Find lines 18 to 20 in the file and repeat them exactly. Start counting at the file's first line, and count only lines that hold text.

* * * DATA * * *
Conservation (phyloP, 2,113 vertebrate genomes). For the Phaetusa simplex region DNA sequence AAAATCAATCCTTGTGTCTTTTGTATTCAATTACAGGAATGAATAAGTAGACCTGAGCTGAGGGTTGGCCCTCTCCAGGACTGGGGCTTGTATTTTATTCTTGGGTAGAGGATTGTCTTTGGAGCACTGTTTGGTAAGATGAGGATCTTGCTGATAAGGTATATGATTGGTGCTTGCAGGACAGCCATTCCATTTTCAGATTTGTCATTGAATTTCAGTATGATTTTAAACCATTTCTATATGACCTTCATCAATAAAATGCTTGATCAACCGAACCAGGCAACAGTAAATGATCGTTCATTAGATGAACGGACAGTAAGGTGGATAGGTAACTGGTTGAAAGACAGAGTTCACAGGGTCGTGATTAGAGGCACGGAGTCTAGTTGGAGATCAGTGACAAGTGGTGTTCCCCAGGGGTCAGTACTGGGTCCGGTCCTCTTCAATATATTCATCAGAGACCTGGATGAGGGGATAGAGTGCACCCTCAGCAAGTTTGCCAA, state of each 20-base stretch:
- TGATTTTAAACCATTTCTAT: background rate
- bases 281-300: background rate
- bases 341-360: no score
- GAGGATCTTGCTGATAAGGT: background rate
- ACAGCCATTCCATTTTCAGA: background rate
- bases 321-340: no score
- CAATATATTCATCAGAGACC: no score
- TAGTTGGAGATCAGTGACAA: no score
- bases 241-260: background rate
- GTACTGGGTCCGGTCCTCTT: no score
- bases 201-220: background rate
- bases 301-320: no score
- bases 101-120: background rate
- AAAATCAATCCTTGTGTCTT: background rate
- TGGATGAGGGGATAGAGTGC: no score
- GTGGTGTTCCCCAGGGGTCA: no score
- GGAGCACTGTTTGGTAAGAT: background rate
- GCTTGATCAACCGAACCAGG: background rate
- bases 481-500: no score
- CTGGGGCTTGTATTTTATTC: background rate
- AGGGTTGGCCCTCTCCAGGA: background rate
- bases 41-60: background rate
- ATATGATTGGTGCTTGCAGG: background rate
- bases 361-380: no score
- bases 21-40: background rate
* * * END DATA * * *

- GGAGCACTGTTTGGTAAGAT: background rate
- GCTTGATCAACCGAACCAGG: background rate
- bases 481-500: no score